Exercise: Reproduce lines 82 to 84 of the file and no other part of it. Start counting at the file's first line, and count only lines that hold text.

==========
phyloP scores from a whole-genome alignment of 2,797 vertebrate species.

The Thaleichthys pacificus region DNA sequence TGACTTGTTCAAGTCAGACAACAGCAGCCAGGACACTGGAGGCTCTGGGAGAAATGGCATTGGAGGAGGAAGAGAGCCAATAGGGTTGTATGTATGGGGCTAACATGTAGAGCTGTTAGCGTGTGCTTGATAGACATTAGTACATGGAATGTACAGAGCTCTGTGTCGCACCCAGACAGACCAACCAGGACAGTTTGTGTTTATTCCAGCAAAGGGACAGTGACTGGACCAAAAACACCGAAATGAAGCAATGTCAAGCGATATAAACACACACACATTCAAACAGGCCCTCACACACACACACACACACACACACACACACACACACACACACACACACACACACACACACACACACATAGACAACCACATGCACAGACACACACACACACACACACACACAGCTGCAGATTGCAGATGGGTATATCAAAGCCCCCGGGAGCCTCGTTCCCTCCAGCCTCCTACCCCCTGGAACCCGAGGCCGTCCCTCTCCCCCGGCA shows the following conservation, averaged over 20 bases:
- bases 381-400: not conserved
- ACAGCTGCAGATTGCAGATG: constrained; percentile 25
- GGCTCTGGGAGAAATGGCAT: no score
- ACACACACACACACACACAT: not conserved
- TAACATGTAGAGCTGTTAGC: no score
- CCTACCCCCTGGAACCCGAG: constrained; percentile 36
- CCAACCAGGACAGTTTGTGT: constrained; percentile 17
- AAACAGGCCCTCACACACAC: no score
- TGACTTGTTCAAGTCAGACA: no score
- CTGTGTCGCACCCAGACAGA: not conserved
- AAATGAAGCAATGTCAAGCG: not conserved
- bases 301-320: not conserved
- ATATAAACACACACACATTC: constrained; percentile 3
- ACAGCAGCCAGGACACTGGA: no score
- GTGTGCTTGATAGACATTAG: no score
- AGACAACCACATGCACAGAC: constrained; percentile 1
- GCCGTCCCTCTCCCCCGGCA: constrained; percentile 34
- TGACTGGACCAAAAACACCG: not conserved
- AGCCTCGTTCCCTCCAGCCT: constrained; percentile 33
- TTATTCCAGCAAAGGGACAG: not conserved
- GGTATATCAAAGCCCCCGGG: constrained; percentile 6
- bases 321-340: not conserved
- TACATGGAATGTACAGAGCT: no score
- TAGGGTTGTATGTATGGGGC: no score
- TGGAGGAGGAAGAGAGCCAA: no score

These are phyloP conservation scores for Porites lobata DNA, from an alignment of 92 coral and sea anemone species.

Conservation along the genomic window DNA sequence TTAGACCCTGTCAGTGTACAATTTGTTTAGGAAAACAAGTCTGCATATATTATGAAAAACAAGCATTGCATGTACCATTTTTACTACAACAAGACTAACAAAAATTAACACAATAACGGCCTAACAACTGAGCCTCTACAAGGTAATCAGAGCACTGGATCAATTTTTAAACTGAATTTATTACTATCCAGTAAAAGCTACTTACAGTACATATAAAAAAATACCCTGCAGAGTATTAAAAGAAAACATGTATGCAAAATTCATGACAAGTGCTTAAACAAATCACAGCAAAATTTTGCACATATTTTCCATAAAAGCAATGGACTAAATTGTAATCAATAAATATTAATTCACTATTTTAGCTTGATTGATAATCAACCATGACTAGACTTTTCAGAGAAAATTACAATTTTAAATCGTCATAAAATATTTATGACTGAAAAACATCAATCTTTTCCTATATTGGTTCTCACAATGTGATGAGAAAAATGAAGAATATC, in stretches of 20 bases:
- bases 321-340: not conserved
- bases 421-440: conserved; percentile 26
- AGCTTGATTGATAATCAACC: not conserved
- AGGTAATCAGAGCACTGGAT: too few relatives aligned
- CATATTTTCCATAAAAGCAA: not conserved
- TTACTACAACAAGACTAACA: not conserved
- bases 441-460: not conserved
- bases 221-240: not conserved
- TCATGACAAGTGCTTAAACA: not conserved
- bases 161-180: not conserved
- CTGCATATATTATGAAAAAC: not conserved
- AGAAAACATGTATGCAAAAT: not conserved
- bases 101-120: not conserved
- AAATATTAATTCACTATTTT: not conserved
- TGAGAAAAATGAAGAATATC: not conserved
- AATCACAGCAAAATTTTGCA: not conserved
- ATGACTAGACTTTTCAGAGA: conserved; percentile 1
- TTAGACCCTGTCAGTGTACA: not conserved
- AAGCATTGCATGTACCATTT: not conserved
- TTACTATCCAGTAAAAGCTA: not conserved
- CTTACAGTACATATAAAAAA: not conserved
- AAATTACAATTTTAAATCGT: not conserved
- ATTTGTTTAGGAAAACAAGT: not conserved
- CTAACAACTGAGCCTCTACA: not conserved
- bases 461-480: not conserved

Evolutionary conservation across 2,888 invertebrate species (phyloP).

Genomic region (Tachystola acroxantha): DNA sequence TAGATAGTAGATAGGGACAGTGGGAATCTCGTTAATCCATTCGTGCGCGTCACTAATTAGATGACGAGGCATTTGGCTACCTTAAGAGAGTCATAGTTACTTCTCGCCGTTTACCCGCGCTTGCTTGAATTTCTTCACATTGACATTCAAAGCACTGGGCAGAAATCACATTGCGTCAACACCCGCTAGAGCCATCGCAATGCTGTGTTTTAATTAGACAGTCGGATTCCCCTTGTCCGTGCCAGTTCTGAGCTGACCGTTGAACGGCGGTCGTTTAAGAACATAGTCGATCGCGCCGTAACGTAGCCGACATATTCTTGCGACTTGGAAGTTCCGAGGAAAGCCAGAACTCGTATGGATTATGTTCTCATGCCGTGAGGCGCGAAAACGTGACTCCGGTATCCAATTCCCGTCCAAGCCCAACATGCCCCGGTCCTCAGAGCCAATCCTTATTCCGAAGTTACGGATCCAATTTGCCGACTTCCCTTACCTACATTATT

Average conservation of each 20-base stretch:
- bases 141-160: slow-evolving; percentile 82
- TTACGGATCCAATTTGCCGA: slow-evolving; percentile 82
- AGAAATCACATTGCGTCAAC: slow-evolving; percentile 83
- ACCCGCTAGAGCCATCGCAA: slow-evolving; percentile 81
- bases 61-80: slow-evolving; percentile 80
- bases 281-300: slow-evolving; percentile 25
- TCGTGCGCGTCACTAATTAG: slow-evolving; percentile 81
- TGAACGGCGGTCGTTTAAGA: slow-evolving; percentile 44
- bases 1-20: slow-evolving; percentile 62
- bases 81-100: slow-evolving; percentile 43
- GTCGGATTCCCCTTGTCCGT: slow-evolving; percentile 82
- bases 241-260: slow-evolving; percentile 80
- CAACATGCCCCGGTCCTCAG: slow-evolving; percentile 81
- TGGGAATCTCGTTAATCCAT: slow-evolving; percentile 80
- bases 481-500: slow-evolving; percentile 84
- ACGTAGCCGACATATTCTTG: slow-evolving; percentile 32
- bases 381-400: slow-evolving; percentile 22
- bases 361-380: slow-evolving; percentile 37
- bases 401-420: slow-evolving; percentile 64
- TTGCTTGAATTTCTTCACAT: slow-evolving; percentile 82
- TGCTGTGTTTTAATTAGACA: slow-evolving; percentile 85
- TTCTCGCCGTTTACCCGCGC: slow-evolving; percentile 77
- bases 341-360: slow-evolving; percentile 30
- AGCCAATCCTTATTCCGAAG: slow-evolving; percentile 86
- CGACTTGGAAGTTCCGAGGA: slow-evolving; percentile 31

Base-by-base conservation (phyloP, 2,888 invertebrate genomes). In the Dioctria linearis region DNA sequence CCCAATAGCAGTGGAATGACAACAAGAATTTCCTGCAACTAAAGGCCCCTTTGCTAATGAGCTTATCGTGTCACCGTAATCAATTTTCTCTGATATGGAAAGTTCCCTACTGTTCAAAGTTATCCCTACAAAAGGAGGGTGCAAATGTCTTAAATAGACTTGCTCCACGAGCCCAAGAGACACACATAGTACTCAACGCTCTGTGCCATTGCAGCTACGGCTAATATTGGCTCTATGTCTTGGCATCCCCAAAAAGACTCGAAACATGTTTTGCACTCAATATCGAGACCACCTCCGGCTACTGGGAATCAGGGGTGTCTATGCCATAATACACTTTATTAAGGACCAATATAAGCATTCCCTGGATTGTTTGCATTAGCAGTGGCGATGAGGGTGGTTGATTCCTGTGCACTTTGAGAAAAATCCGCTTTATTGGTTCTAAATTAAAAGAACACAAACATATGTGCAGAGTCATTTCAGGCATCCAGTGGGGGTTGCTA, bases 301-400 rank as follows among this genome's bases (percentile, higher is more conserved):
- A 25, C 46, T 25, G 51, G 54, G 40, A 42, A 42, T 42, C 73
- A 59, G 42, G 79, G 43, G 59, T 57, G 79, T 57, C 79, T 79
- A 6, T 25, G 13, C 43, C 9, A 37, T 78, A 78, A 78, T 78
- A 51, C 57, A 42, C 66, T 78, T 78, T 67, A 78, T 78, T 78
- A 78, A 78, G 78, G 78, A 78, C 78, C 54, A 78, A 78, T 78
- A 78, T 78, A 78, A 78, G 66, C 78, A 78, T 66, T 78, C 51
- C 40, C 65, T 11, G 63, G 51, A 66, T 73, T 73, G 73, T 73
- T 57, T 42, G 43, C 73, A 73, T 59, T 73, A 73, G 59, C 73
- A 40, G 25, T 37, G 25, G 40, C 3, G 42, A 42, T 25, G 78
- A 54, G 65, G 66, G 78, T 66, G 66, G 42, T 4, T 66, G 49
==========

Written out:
- CGACTTGGAAGTTCCGAGGA: slow-evolving; percentile 31

Base-by-base conservation (phyloP, 2,888 invertebrate genomes). In the Dioctria linearis region DNA sequence CCCAATAGCAGTGGAATGACAACAAGAATTTCCTGCAACTAAAGGCCCCTTTGCTAATGAGCTTATCGTGTCACCGTAATCAATTTTCTCTGATATGGAAAGTTCCCTACTGTTCAAAGTTATCCCTACAAAAGGAGGGTGCAAATGTCTTAAATAGACTTGCTCCACGAGCCCAAGAGACACACATAGTACTCAACGCTCTGTGCCATTGCAGCTACGGCTAATATTGGCTCTATGTCTTGGCATCCCCAAAAAGACTCGAAACATGTTTTGCACTCAATATCGAGACCACCTCCGGCTACTGGGAATCAGGGGTGTCTATGCCATAATACACTTTATTAAGGACCAATATAAGCATTCCCTGGATTGTTTGCATTAGCAGTGGCGATGAGGGTGGTTGATTCCTGTGCACTTTGAGAAAAATCCGCTTTATTGGTTCTAAATTAAAAGAACACAAACATATGTGCAGAGTCATTTCAGGCATCCAGTGGGGGTTGCTA, bases 301-400 rank as follows among this genome's bases (percentile, higher is more conserved):
- A 25, C 46, T 25, G 51, G 54, G 40, A 42, A 42, T 42, C 73